To simplify my experience, it was bit like a driving simulator the first few times behind the wheel. But with an open mind and a few days of seat time, I really came to appreciate how responsive the system allows the car to be even during simple manoeuvres such as driving around my parkade.
Since the system allows the driver the ability to change the steering feel (heavy, normal, light) and the ratio (quick, standard, casual), it truly felt like a video game. My favourite combination was the normal steering feel/weight with the quick steering ratio. I didn’t like the heavy setting as it felt distinctly artificial.
Safety gadgets galore
Every Q50 comes standard with a long list of active and passive safety systems. As you would expect, ABS, stability and traction control, front side airbags and side curtain airbags are on this list. A rearview camera is standard on all Q50 trims. Infiniti’s Connection service includes roadside assistance, automatic collision notification, stolen vehicle reporting and remote door unlocking.
But here’s where it gets interesting. The Q50’s available safety features (grouped in various packages) include a 360-degree surround view camera system, front and rear ultrasonic parking sensors, adaptive cruise control, blind spot/lane departure warning, and forward/back-up collision warning systems (which can automatically apply the brakes if a collision is deemed imminent).
There’s also Active Lane Control, which senses changing road surfaces or crosswinds and automatically adds minor steering corrections. The idea behind this system is that it reduces driver effort and therefore fatigue. This is as close to fully autonomous driving as we have come thus far and is even better than Acura’s similar system.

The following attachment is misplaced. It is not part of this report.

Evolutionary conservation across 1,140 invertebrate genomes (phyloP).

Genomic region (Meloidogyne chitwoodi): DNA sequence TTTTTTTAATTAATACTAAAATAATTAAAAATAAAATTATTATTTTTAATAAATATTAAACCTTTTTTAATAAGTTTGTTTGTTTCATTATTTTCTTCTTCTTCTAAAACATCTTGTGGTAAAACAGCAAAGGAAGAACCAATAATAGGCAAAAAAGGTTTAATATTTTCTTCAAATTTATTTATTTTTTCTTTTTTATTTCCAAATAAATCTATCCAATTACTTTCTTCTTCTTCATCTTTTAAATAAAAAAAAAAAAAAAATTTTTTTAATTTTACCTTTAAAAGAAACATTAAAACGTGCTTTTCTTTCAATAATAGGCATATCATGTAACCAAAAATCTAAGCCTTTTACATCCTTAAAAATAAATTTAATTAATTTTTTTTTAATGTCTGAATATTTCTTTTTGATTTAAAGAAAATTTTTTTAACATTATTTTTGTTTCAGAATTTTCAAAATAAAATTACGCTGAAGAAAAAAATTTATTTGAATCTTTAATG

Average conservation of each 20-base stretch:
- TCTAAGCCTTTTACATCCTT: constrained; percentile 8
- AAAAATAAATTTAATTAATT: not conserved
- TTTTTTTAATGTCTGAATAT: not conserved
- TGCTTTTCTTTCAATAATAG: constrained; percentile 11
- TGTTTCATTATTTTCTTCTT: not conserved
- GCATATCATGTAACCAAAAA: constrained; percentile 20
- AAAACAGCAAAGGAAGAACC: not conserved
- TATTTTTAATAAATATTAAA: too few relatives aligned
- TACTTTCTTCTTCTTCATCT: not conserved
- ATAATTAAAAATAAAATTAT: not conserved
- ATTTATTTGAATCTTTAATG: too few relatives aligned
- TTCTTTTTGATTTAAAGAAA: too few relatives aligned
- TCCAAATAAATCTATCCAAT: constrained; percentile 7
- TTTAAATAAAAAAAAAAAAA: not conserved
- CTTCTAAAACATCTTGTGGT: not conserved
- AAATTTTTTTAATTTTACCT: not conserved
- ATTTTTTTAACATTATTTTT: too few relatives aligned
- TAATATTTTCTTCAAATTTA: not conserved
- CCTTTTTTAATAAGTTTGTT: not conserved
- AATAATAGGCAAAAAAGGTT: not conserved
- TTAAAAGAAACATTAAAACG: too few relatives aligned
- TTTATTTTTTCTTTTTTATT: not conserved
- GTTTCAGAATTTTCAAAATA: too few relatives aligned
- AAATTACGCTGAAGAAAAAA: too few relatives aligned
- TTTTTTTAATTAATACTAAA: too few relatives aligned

In the real world, here’s what all of this means. Push the safety shield button on the steering wheel and a green car-shaped symbol appears in the driver-information screen.
This means that that all driver-assistance systems are on. The InTouch system lets you configure what you want or don’t want to have on or how sensitive the system thresholds are before intervention. The implementation is refreshingly simple (with just one button to push) compared to many other vehicles in the market.
But my favourite high-tech driving gadget has got to be the Predictive Forward Collision Warning (PFCW) system. It warns the driver of risks that may be obstructed from view. This latest generation system is so good that not only can it detect the relative velocity and distance of the vehicle directly ahead, but also of a vehicle traveling in front of that one.
In other words, it can see two cars in front of you and if necessary brake the Q50 to eliminate an accident from occurring in the first place. This is a truly a feature that can save lives or help to prevent injuries.
The Q50’s combination of technology, luxury and performance really signals a new direction for the Infiniti’s brand philosophy.
With a starting price of just $37,500 for the rear wheel drive Q50, Infiniti Canada has priced this car to sell well in the competitive Canadian luxury sport sedan segment. My 2014 Q50 3.7 AWD Premium came in at a price of $43,400 with $5,700 in extra options bringing the price to $49,100 before freight and PDI.
Adorned with a boatload of new safety gadgetry and advanced performance technology, the Q50 is a venerable threat to European sport sedans costing thousands more. And it needs to be this impressive because it has some steep competitors from the US and Japan as well.
But overall, the Q50 is a solid sports luxury sedan that brings a welcome and distinctive design to its class. And it’s certainly a Nissan Motors vehicle that my dad still approves of today!